Researchers in the Laboratoire d’analyse et d’architecture des systèmes (LAAS-CNRS) in Toulouse and the INRS in Quebec claim to have developed an electrode material that means electrochemical capacitors produce results similar to batteries, yet retain their particular advantages.
With the development of on-board electronic systems and wireless technologies, the miniaturisation of energy storage devices has become necessary. Micro-batteries are widespread and store a large quantity of energy due to their chemical properties. However, they are affected by temperature variations and suffer from low electric power and limited lifetime. By contrast, micro-supercapacitors have high power and theoretically infinite lifetime, but only store a low amount of energy.
Micro-supercapacitors have been the subject of an increasing amount of research, but no concrete applications have come from it. Their lower energy density has meant that they were not able to power sensors or microelectronic components. The French and Canadian researchers have succeeded in removing this limitation by combining the best of micro-supercapacitors and micro-batteries.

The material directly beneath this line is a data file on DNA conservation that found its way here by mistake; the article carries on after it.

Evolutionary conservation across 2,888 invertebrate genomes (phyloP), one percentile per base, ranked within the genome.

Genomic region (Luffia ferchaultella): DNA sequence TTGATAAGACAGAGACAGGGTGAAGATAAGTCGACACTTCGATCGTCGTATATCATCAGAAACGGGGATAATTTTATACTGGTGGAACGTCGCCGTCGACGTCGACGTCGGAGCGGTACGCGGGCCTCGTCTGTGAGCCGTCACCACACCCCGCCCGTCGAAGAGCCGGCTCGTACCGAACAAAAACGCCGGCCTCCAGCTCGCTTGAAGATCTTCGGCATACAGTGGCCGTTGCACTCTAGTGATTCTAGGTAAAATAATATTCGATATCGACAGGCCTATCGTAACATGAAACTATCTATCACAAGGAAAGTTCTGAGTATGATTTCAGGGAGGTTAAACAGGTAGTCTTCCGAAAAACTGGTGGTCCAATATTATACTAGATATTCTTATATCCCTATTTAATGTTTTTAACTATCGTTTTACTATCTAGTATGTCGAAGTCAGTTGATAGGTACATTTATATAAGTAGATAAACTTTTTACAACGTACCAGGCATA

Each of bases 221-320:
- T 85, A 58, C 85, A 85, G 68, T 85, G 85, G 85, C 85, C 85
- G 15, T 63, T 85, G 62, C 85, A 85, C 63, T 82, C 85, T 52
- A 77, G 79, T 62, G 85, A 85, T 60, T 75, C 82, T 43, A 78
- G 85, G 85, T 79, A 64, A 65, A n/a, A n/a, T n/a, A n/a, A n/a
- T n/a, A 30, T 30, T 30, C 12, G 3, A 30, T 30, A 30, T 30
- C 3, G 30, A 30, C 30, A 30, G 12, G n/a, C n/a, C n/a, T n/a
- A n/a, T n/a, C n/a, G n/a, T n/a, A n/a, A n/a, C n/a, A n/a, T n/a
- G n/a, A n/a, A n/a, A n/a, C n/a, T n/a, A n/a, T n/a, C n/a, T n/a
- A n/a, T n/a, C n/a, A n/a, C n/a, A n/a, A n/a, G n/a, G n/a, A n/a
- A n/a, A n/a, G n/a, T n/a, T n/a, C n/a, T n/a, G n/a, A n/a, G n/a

They have developed an electrode material whose energy density is said to exceed all the systems available to date. The electrode is made of an extremely porous gold structure into which ruthenium oxide has been inserted. These expensive materials can be used in this application because the components are in the order of square millimetres.
This electrode was used to make a micro-supercapacitor with energy density 0.5J/cm², which is about 1000 times greater than existing micro-supercapacitors, and very similar to the density characteristics of current Li-ion micro-batteries.
With this energy density, their long lifetime, high power and tolerance to temperature variations, these micro-supercapacitors could finally find used in wearable, intelligent, on-board microsystems.